Our wartime commemorations are the functional equivalent of mounting the heads of our victims on pikes. Are we surprised that others celebrate bloodshed when we do the same?
Saudi Arabia's ongoing war in Yemen does more to highlight the kingdom's isolation than its power.
Women-led groups in Nepal are leading earthquake relief and recovery efforts in the country, including in decision-making where women are often excluded.
China has its vanishing girls. North Korea has its disappeared prisoners. And America has a generation of missing, jailed, and dead black men.
Japan wants a "normal" foreign policy. Its neighbors want apologies for wartime atrocities — and an assurance that Japanese militarism is a thing of the past.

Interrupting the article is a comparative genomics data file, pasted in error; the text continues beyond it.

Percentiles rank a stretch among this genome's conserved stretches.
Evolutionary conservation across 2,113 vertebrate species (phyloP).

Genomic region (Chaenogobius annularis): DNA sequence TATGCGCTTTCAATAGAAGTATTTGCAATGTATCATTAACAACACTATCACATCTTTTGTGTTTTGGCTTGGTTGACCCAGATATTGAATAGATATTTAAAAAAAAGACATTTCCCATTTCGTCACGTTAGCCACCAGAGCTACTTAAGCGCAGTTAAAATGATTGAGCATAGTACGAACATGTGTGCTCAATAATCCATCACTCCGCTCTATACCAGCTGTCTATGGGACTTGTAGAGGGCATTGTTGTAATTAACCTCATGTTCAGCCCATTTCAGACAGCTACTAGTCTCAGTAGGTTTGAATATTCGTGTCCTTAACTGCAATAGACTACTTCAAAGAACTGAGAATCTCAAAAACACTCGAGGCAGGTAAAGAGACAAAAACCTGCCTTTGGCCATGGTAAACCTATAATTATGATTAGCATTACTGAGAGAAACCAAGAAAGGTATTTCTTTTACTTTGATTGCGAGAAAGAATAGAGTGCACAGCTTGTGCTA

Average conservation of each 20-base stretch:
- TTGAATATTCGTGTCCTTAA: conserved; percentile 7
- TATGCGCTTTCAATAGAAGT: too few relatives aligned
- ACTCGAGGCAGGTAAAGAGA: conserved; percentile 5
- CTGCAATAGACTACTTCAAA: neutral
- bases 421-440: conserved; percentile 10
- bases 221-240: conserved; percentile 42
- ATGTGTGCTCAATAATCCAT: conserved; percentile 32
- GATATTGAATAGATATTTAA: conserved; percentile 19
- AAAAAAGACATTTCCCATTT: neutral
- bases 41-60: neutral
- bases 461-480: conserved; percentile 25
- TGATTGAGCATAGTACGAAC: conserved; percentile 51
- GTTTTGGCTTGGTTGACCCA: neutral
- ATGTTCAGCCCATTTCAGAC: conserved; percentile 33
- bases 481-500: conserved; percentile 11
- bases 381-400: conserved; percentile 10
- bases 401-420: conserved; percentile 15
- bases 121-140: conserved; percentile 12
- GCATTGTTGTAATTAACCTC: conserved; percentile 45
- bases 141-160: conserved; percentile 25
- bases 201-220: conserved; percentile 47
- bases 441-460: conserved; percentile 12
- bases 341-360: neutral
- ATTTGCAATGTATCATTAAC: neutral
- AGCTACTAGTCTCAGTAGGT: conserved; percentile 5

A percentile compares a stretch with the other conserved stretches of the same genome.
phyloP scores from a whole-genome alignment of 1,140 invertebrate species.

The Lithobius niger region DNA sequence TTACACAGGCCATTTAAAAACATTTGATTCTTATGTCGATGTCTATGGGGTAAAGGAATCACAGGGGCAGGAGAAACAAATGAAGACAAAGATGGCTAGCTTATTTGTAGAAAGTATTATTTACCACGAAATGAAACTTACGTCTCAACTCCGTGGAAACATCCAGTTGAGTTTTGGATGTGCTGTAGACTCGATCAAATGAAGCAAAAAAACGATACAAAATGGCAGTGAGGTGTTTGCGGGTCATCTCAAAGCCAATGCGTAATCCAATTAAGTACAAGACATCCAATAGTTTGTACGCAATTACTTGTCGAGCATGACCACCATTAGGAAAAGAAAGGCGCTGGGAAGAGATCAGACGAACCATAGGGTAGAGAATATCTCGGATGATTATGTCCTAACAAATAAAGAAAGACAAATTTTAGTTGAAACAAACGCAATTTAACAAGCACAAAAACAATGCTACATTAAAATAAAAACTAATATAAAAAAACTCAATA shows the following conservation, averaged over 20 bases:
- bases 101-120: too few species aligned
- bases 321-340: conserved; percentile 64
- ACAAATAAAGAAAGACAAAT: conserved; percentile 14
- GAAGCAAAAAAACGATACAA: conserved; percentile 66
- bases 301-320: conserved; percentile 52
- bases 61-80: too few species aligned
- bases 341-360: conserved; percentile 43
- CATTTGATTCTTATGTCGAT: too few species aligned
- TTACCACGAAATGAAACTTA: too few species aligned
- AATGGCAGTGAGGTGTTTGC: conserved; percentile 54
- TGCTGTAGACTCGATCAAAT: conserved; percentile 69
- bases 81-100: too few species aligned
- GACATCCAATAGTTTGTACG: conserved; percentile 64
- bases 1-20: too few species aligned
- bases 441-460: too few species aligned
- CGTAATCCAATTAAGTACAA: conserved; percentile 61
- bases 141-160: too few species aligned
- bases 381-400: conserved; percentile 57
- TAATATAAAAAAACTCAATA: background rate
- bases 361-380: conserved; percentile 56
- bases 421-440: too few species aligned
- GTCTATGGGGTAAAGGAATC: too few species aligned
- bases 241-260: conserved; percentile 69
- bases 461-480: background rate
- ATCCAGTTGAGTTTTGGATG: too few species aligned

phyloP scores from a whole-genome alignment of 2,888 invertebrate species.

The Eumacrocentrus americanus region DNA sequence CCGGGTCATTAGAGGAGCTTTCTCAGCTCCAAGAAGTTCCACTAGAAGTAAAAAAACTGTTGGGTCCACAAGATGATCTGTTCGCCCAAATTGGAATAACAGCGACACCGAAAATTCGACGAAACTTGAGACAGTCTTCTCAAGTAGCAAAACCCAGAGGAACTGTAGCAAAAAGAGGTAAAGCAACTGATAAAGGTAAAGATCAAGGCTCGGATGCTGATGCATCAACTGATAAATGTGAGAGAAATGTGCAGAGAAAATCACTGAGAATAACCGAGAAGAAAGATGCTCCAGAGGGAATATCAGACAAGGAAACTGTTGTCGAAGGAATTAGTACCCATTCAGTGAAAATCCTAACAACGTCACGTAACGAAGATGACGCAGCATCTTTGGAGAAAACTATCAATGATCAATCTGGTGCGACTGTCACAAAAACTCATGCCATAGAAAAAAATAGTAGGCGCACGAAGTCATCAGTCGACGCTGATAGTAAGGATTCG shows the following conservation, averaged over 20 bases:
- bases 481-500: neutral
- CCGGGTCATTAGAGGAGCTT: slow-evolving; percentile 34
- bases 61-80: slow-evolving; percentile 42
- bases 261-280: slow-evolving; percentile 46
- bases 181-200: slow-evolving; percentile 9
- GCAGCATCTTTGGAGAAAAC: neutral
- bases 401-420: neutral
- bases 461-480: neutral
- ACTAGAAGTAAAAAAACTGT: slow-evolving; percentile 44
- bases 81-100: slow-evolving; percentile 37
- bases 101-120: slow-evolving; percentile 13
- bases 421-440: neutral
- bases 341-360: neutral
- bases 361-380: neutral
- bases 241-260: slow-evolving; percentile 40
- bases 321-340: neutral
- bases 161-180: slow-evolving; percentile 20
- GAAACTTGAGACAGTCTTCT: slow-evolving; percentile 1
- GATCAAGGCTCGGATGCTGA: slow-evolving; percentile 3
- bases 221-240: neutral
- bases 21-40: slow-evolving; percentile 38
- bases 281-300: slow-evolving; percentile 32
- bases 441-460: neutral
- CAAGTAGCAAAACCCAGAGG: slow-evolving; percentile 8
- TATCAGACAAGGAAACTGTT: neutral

Beijing is only too happy to offer an alternative to Western-dominated international finance. What's more surprising is that leading Western economies are signing up.
It’s time to stop relying on human presidents.
Washington's support for Yemen's former dictatorship — and of Saudi efforts to sideline the country's nonviolent pro-democracy movement — helped create the current crisis.
Obama's no peace president, but he's won important diplomatic victories. Will they survive the 2016 election?
The Saudi-led coalition intervening in Yemen has more in common with 19th-century Europe than the 21st-century Middle East.